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What’s your company’s pay plan?

January 23, 2018

Pay Strategy . . . Do you Have One?

by CAREY KLOSTERMAN

Business Oregon

A NewsBrief article from November 2014 and still very much appropriate so I decided to revamp and recycle . . .

There has never been a more important time (and it still is!) to evaluate how you communicate your pay programs to employees. Ensuring that your employees clearly understand your overall pay strategy and philosophy is critical. Ask yourself “do my employees understand how and when their pay is determined”? If your answer is no, then it is time to take action and implement the three C’s . . . Clearly identify, Concisely write, and Consistently communicate your pay strategy.

Develop a compensation strategy and philosophy that will engage your employees and help them to understand the process. Here are some critical communication elements that you need to be aware of when designing an effective pay strategy.

•Make employees aware of the value they receive from their compensation plan by effectively communicating your company compensation plan/strategy. I will add that when your talk about the value . . . include total compensation which includes benefits, retirement and even paid-time-off. Preface it with how your program may differ from your competitors. It will have more meaning that way, and will likely hit home.

•Clearly and concisely identify how and when pay decisions will be made. Verbally, in writing, social media, intranet, etc. Find out what works.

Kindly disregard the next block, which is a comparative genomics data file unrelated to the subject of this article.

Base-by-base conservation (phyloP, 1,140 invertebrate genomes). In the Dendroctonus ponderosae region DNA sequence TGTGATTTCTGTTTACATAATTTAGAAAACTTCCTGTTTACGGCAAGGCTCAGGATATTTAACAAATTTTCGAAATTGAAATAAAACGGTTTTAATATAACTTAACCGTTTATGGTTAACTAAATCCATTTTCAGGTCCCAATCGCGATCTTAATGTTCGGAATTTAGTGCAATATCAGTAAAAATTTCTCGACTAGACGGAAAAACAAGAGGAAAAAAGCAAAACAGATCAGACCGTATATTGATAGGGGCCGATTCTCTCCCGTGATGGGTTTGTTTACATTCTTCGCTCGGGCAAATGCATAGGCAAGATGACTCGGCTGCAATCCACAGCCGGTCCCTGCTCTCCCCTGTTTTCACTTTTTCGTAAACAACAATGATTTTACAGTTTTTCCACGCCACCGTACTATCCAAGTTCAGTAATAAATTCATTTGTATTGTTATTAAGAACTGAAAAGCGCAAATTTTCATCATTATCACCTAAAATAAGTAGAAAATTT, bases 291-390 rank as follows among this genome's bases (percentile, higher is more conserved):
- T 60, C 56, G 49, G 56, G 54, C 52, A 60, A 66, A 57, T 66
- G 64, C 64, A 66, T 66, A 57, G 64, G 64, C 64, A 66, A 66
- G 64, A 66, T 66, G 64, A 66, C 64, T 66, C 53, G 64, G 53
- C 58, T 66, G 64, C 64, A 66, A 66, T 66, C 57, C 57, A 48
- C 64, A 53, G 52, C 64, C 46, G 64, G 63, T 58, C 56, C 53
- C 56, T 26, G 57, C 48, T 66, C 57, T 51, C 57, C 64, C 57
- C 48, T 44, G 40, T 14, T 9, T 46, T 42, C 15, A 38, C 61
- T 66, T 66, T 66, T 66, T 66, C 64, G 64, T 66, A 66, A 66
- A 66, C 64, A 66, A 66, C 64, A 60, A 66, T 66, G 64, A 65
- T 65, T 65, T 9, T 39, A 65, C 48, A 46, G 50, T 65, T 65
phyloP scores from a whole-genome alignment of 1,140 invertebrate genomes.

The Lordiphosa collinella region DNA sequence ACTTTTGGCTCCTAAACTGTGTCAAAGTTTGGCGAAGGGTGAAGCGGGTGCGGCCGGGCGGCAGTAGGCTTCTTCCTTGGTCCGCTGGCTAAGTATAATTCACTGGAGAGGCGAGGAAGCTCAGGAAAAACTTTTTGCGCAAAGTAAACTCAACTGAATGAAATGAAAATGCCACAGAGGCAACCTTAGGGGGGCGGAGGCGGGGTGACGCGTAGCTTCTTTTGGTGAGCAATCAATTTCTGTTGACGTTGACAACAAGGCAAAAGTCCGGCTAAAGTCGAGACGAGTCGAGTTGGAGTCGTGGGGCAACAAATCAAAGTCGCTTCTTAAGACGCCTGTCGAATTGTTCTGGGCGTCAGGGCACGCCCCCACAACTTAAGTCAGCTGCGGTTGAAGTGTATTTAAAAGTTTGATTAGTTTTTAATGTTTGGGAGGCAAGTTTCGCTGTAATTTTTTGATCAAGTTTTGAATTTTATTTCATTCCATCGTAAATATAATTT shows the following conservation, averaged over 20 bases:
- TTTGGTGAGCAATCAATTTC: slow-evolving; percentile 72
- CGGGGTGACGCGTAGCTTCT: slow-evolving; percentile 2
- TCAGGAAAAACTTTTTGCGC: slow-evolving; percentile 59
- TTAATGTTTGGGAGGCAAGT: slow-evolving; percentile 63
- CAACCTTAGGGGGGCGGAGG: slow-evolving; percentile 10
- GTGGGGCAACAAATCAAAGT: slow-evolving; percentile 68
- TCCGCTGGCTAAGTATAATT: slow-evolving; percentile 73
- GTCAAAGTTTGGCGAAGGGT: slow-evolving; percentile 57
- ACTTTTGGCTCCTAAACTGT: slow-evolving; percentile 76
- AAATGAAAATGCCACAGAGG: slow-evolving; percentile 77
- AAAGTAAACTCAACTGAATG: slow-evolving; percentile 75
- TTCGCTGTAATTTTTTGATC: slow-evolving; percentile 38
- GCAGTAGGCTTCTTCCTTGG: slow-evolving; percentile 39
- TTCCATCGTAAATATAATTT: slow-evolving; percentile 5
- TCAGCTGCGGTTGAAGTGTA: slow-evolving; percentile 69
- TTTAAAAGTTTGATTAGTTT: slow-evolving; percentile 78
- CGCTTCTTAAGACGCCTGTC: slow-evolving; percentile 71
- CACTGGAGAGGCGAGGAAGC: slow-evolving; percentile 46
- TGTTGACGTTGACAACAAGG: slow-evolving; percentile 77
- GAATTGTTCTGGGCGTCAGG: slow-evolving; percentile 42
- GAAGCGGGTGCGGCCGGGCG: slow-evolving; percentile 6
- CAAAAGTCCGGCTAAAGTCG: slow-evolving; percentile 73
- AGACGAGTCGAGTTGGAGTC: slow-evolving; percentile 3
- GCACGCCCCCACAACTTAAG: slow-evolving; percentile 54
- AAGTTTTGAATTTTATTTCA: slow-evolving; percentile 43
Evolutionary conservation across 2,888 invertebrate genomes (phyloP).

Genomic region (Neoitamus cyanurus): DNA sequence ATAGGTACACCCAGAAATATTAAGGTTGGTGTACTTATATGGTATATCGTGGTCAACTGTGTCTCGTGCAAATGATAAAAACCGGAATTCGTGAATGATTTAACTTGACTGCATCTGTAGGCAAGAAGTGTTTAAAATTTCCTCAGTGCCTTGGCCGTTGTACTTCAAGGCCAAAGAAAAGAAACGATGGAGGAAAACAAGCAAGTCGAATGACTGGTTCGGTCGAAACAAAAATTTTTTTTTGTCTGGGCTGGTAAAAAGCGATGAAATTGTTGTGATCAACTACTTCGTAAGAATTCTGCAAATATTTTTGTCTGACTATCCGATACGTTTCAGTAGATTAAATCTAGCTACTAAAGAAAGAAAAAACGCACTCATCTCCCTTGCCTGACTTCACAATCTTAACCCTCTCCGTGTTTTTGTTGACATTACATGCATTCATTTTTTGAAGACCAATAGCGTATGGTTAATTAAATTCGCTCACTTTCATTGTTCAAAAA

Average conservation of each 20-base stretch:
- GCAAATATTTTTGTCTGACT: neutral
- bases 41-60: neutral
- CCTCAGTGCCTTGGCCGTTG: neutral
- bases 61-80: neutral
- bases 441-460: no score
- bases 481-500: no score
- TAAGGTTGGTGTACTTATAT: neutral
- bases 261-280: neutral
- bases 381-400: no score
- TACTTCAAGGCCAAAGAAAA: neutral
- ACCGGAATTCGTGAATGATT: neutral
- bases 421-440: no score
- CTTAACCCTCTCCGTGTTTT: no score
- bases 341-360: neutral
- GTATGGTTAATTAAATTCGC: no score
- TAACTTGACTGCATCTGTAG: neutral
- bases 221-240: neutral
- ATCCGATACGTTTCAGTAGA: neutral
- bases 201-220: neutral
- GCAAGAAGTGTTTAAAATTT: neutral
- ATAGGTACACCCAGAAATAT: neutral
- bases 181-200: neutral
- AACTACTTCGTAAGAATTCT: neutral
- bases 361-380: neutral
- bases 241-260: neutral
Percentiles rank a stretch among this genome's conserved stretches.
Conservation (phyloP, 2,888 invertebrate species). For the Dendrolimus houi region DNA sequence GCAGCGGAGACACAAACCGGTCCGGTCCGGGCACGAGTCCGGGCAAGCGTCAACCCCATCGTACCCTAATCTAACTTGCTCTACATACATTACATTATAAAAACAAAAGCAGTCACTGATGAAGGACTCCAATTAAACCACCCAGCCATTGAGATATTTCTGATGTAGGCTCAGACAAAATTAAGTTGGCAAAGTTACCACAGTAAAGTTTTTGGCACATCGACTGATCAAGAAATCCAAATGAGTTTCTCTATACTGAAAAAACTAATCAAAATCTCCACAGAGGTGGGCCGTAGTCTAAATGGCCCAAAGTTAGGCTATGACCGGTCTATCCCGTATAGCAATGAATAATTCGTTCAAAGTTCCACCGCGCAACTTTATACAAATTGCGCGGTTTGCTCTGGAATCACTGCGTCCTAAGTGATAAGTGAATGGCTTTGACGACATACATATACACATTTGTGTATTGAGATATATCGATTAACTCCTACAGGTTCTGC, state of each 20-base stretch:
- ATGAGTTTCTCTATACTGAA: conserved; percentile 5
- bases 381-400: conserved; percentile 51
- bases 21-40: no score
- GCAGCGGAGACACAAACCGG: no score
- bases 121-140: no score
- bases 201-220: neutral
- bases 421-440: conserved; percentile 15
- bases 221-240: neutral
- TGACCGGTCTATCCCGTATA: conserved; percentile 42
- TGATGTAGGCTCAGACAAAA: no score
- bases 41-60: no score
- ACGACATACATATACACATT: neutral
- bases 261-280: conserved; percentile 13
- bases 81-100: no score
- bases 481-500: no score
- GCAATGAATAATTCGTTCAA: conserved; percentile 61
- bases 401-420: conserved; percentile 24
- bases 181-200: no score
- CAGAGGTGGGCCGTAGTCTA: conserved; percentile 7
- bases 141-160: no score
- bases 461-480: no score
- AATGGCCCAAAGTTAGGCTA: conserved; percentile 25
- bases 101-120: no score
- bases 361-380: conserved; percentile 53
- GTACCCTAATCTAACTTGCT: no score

•Develop a sound policy that is consistently administered and understood by employees. When employees understand that their employer is making an effort to deliver pay that is equitable and fair, they are more likely to stick around.

•Express appreciation for the value employees bring to the organization by regularly delivering a clear and consistent message about their pay and how their performance can drive higher rewards.

•Decide ahead of time how transparent you want (or need) to be. Be specific about how pay decisions are made . . . in good times and in bad.

•Once you have had the opportunity to evaluate how your compensation plan is communicated, revisit the three C’s to ensure you have successfully developed a sound policy:

•Is our compensation strategy clearly identified?

•Is our strategy concise and easy to understand?

•Have we consistently communicated what we want to measure and how our employees can be rewarded?

When employees understand what they are working for and how their role fits into the success of the organization, they will be more engaged, more productive and more optimistic during the most challenging of times.

During a time when equity concerns are at their peak, having solid practices in place will protect you against claims and provide a talking point when employees have questions.

  
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